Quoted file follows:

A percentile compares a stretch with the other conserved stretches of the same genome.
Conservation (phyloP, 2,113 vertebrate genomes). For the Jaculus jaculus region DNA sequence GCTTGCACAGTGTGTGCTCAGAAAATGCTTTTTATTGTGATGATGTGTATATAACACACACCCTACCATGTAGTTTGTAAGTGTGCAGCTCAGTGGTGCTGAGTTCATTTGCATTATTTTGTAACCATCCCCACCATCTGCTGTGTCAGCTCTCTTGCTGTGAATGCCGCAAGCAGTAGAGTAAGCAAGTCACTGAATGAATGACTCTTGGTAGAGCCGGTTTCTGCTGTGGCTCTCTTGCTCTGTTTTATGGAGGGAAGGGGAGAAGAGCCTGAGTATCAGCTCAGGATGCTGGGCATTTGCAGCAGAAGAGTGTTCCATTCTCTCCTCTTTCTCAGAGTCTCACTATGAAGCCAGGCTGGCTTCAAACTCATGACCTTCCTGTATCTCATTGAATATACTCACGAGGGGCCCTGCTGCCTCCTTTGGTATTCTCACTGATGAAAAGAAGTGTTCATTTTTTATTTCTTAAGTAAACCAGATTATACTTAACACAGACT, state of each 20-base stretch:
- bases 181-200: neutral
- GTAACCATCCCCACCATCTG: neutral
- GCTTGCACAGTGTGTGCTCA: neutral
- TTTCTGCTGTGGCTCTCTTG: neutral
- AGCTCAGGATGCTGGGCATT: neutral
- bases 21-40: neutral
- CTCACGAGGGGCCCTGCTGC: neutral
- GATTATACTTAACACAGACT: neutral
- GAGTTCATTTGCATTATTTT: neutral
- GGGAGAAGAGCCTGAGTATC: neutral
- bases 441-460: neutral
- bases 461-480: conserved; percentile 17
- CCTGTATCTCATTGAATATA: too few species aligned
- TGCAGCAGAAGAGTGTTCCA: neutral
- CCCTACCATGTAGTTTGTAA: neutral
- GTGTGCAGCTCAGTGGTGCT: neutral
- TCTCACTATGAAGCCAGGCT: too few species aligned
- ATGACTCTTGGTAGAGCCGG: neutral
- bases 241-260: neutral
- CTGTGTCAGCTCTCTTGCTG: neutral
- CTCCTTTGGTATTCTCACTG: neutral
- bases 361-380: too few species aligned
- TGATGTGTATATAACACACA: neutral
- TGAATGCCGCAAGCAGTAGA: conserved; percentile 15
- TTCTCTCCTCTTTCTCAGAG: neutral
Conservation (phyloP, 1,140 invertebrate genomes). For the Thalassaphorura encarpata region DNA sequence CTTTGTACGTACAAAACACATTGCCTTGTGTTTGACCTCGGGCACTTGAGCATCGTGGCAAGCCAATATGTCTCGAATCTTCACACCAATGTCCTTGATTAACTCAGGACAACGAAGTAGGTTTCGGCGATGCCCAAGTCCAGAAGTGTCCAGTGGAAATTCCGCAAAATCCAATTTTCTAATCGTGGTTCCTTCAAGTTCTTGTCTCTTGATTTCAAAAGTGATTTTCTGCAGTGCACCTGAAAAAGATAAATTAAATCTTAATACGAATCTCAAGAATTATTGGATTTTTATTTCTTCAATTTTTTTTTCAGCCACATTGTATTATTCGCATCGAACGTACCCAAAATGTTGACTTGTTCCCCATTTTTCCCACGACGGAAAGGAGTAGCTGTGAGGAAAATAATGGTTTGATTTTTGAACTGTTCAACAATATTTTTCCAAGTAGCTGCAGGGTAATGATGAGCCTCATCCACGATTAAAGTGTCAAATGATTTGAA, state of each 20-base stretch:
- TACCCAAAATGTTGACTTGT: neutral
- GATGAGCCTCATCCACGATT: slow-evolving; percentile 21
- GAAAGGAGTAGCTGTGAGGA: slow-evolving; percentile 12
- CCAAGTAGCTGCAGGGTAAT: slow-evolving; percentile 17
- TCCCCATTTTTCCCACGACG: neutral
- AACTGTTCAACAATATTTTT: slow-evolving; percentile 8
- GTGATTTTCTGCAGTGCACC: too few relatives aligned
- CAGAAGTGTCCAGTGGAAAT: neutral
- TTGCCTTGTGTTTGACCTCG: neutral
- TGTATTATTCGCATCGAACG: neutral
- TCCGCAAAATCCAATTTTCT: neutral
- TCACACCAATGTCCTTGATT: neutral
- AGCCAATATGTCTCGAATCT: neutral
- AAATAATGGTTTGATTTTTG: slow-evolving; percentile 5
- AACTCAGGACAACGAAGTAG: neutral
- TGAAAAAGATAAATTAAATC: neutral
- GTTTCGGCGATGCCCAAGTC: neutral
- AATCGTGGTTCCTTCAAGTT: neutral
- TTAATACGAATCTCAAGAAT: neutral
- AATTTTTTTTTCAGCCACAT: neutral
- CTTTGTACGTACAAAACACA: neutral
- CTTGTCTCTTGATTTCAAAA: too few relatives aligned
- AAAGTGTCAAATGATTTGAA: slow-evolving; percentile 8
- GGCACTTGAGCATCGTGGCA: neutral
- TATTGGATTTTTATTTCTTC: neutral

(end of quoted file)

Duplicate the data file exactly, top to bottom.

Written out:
A percentile compares a stretch with the other conserved stretches of the same genome.
Conservation (phyloP, 2,113 vertebrate genomes). For the Jaculus jaculus region DNA sequence GCTTGCACAGTGTGTGCTCAGAAAATGCTTTTTATTGTGATGATGTGTATATAACACACACCCTACCATGTAGTTTGTAAGTGTGCAGCTCAGTGGTGCTGAGTTCATTTGCATTATTTTGTAACCATCCCCACCATCTGCTGTGTCAGCTCTCTTGCTGTGAATGCCGCAAGCAGTAGAGTAAGCAAGTCACTGAATGAATGACTCTTGGTAGAGCCGGTTTCTGCTGTGGCTCTCTTGCTCTGTTTTATGGAGGGAAGGGGAGAAGAGCCTGAGTATCAGCTCAGGATGCTGGGCATTTGCAGCAGAAGAGTGTTCCATTCTCTCCTCTTTCTCAGAGTCTCACTATGAAGCCAGGCTGGCTTCAAACTCATGACCTTCCTGTATCTCATTGAATATACTCACGAGGGGCCCTGCTGCCTCCTTTGGTATTCTCACTGATGAAAAGAAGTGTTCATTTTTTATTTCTTAAGTAAACCAGATTATACTTAACACAGACT, state of each 20-base stretch:
- bases 181-200: neutral
- GTAACCATCCCCACCATCTG: neutral
- GCTTGCACAGTGTGTGCTCA: neutral
- TTTCTGCTGTGGCTCTCTTG: neutral
- AGCTCAGGATGCTGGGCATT: neutral
- bases 21-40: neutral
- CTCACGAGGGGCCCTGCTGC: neutral
- GATTATACTTAACACAGACT: neutral
- GAGTTCATTTGCATTATTTT: neutral
- GGGAGAAGAGCCTGAGTATC: neutral
- bases 441-460: neutral
- bases 461-480: conserved; percentile 17
- CCTGTATCTCATTGAATATA: too few species aligned
- TGCAGCAGAAGAGTGTTCCA: neutral
- CCCTACCATGTAGTTTGTAA: neutral
- GTGTGCAGCTCAGTGGTGCT: neutral
- TCTCACTATGAAGCCAGGCT: too few species aligned
- ATGACTCTTGGTAGAGCCGG: neutral
- bases 241-260: neutral
- CTGTGTCAGCTCTCTTGCTG: neutral
- CTCCTTTGGTATTCTCACTG: neutral
- bases 361-380: too few species aligned
- TGATGTGTATATAACACACA: neutral
- TGAATGCCGCAAGCAGTAGA: conserved; percentile 15
- TTCTCTCCTCTTTCTCAGAG: neutral
Conservation (phyloP, 1,140 invertebrate genomes). For the Thalassaphorura encarpata region DNA sequence CTTTGTACGTACAAAACACATTGCCTTGTGTTTGACCTCGGGCACTTGAGCATCGTGGCAAGCCAATATGTCTCGAATCTTCACACCAATGTCCTTGATTAACTCAGGACAACGAAGTAGGTTTCGGCGATGCCCAAGTCCAGAAGTGTCCAGTGGAAATTCCGCAAAATCCAATTTTCTAATCGTGGTTCCTTCAAGTTCTTGTCTCTTGATTTCAAAAGTGATTTTCTGCAGTGCACCTGAAAAAGATAAATTAAATCTTAATACGAATCTCAAGAATTATTGGATTTTTATTTCTTCAATTTTTTTTTCAGCCACATTGTATTATTCGCATCGAACGTACCCAAAATGTTGACTTGTTCCCCATTTTTCCCACGACGGAAAGGAGTAGCTGTGAGGAAAATAATGGTTTGATTTTTGAACTGTTCAACAATATTTTTCCAAGTAGCTGCAGGGTAATGATGAGCCTCATCCACGATTAAAGTGTCAAATGATTTGAA, state of each 20-base stretch:
- TACCCAAAATGTTGACTTGT: neutral
- GATGAGCCTCATCCACGATT: slow-evolving; percentile 21
- GAAAGGAGTAGCTGTGAGGA: slow-evolving; percentile 12
- CCAAGTAGCTGCAGGGTAAT: slow-evolving; percentile 17
- TCCCCATTTTTCCCACGACG: neutral
- AACTGTTCAACAATATTTTT: slow-evolving; percentile 8
- GTGATTTTCTGCAGTGCACC: too few relatives aligned
- CAGAAGTGTCCAGTGGAAAT: neutral
- TTGCCTTGTGTTTGACCTCG: neutral
- TGTATTATTCGCATCGAACG: neutral
- TCCGCAAAATCCAATTTTCT: neutral
- TCACACCAATGTCCTTGATT: neutral
- AGCCAATATGTCTCGAATCT: neutral
- AAATAATGGTTTGATTTTTG: slow-evolving; percentile 5
- AACTCAGGACAACGAAGTAG: neutral
- TGAAAAAGATAAATTAAATC: neutral
- GTTTCGGCGATGCCCAAGTC: neutral
- AATCGTGGTTCCTTCAAGTT: neutral
- TTAATACGAATCTCAAGAAT: neutral
- AATTTTTTTTTCAGCCACAT: neutral
- CTTTGTACGTACAAAACACA: neutral
- CTTGTCTCTTGATTTCAAAA: too few relatives aligned
- AAAGTGTCAAATGATTTGAA: slow-evolving; percentile 8
- GGCACTTGAGCATCGTGGCA: neutral
- TATTGGATTTTTATTTCTTC: neutral